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Eating Disorders in Children and Teens

Eating disorders can cause serious health problems for children and teens. Here is what to watch for.


Anorexia can lead to several serious health problems. Those problems include:

  • damage to major organs, especially the brain, heart and kidneys
  • irregular heartbeat
  • lowered blood pressure, pulse, body temperature, and breathing rates
  • sensitivity to cold
  • thinning of bones

Anorexia is fatal in about one out of every 10 cases. The most common causes of death include cardiac arrest, electrolyte imbalance, and suicide.

Treating anorexia

The first aim of treatment is to bring the young person back to normal weight and eating habits. Hospitalization, sometimes for weeks, may be necessary. In cases of extreme or life-threatening malnutrition, tube or intravenous feeding may be required.

Long-term treatment addresses psychological issues. Treatments include:

  • antidepressant medication
  • behavioral therapy
  • psychotherapy
  • support groups

Bulimia in children and teens

Like children and teens with anorexia, bulimic young people also fear weight gain and feel extremely unhappy with their bodies.

They will repeatedly eat too much food in a short amount of time. Often the child or teen senses a loss of control. Feeling disgusted and ashamed after overeating, young people with bulimia try to prevent weight gain by inducing vomiting or using laxatives, diet pills, diuretics, or enemas. After purging the food, they feel relieved.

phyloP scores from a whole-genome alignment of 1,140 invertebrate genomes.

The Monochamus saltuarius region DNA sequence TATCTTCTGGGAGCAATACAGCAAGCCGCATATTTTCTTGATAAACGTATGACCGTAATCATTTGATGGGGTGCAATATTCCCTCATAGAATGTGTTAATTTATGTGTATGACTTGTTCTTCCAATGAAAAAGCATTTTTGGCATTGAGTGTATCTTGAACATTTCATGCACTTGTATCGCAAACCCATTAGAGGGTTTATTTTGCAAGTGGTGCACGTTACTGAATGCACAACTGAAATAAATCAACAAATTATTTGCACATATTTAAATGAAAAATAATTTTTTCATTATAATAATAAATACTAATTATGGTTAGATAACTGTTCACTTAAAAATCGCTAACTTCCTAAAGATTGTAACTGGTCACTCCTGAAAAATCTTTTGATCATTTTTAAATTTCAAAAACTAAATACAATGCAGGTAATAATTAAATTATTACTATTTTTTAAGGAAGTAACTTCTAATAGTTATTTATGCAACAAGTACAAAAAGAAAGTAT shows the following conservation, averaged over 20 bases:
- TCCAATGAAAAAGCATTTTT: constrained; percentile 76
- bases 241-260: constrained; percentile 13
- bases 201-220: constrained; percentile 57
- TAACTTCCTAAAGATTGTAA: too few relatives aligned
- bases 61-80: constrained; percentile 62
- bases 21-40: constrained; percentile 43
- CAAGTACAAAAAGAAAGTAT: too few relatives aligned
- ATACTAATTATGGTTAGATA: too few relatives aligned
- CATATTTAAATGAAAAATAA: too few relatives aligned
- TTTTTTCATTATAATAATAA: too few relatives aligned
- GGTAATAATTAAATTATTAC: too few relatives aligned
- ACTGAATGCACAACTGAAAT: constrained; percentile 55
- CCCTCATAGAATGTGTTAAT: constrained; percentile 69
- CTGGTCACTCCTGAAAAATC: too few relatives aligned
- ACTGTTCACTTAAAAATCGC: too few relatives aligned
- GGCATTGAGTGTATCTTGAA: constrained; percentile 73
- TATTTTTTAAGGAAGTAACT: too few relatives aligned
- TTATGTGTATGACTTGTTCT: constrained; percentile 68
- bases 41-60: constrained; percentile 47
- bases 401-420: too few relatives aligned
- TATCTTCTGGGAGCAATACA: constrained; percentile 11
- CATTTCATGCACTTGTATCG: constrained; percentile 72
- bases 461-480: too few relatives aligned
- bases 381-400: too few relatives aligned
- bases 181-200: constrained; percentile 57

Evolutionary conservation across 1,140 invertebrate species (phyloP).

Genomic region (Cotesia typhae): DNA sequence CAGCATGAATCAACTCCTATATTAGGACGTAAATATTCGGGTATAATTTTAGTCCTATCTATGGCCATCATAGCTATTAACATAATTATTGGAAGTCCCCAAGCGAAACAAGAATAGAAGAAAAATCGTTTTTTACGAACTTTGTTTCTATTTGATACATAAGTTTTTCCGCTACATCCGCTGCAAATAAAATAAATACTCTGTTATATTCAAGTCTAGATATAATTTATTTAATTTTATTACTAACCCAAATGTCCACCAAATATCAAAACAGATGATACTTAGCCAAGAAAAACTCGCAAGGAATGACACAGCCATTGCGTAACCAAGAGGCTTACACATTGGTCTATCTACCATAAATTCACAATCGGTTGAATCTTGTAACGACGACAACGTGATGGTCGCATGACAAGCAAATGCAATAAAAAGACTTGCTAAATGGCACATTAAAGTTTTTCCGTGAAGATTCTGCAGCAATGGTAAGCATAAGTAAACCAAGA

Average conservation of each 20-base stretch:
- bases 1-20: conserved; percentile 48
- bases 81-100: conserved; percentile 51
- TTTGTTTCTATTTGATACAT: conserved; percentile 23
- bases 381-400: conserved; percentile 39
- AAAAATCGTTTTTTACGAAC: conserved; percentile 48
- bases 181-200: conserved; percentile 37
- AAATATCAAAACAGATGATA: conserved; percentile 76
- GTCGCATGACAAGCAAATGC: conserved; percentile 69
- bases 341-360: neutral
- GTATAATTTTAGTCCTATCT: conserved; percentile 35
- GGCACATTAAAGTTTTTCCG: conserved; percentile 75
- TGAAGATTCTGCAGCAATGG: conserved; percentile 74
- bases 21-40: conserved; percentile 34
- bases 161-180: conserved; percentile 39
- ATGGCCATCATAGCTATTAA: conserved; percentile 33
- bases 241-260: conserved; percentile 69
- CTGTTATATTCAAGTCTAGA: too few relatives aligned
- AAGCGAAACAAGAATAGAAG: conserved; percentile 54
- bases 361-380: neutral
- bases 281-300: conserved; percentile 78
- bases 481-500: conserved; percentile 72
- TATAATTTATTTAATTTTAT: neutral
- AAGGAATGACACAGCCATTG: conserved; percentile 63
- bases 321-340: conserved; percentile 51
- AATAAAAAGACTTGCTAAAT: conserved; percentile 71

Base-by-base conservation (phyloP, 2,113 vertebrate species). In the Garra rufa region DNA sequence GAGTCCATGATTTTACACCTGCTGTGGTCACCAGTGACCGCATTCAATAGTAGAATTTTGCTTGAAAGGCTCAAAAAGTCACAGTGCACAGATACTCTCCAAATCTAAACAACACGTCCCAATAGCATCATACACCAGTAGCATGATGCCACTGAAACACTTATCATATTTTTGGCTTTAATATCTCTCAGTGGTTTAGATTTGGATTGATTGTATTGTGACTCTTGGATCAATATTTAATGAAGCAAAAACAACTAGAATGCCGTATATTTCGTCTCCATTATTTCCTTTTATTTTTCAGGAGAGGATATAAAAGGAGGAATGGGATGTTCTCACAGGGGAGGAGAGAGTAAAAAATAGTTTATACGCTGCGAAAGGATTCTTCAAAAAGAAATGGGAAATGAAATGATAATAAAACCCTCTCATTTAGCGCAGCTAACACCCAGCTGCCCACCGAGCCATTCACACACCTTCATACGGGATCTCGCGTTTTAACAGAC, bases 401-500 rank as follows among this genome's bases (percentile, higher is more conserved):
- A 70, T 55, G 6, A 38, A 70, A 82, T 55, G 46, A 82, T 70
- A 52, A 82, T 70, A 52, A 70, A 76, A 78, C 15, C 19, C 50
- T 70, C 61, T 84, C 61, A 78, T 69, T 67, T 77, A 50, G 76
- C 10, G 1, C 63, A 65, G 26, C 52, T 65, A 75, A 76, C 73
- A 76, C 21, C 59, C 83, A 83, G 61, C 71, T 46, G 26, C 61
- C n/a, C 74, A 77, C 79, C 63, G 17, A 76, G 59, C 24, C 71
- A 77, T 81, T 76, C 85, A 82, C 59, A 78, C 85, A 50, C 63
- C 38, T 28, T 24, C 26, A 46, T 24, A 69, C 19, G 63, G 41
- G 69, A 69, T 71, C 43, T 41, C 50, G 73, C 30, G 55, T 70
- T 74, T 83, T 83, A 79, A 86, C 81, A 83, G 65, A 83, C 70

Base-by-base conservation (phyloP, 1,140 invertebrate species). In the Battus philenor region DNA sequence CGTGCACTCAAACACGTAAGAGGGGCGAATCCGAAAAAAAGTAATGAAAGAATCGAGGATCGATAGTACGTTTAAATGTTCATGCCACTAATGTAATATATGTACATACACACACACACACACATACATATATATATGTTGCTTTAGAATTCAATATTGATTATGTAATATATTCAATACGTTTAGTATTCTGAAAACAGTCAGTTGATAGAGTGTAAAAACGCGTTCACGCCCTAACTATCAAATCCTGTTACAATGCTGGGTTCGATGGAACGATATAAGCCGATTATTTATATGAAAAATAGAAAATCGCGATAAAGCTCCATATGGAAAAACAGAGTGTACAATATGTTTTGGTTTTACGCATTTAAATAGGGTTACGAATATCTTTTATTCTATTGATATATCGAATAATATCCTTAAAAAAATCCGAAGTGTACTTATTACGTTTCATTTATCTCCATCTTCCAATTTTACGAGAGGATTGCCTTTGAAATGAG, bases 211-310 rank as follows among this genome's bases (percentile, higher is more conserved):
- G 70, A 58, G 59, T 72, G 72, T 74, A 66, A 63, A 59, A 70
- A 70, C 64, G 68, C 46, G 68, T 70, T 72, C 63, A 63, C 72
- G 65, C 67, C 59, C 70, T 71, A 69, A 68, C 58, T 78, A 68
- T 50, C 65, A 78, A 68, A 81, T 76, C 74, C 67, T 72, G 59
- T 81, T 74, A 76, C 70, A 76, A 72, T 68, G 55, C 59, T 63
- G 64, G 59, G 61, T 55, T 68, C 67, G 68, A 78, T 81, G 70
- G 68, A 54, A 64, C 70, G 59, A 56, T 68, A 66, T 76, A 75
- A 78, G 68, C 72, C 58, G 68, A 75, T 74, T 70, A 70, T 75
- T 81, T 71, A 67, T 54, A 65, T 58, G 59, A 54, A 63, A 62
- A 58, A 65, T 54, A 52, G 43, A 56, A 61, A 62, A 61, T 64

Doctors make a diagnosis of bulimia after a person has two or more episodes per week for at least three months.

People with bulimia usually fluctuate within a normal weight range, although they may be overweight, too. As many as one out of every 25 females will have bulimia in their lifetime.

Symptoms of bulimia include:

  • abusing drugs and alcohol
  • abusing laxatives and other treatments to prevent weight gain
  • anxiety
  • bingeing on large amounts of food
  • eating in secret or having unusual eating habits
  • excessive exercise
  • mood swings
  • overemphasis on physical appearance
  • regularly spending time in the bathroom after eating
  • sadness
  • scarring on knuckles from using fingers to induce vomiting
  • unusual interest in food
  • vomiting after eating

Complications can be serious. Stomach acids from chronic vomiting can cause:

  • damage to tooth enamel
  • inflammation of the esophagus
  • swelling of the salivary glands in the cheeks

In addition, bulimia can also lower blood levels of potassium. This can lead to dangerous, abnormal heart rhythms.

Treating bulimia

Treatment aims to break the binge-and-purge cycle. Treatments may include the following:

  • antidepressants medication
  • behavior modification
  • individual, family, or group therapy
  • nutritional counseling

Binge eating in children and teens

Binge eating is similar to bulimia. It includes chronic, out-of-control eating of large amounts in a short time, even to the point of discomfort. However, binge eaters do not purge the food through vomiting or other means. As a result, they tend to become overweight or obese.

Binge eaters may be struggling to handle their emotions. Anger, worry, stress, sadness, or boredom may trigger a binge. Often, binge eaters are upset about overeating and may become depressed.

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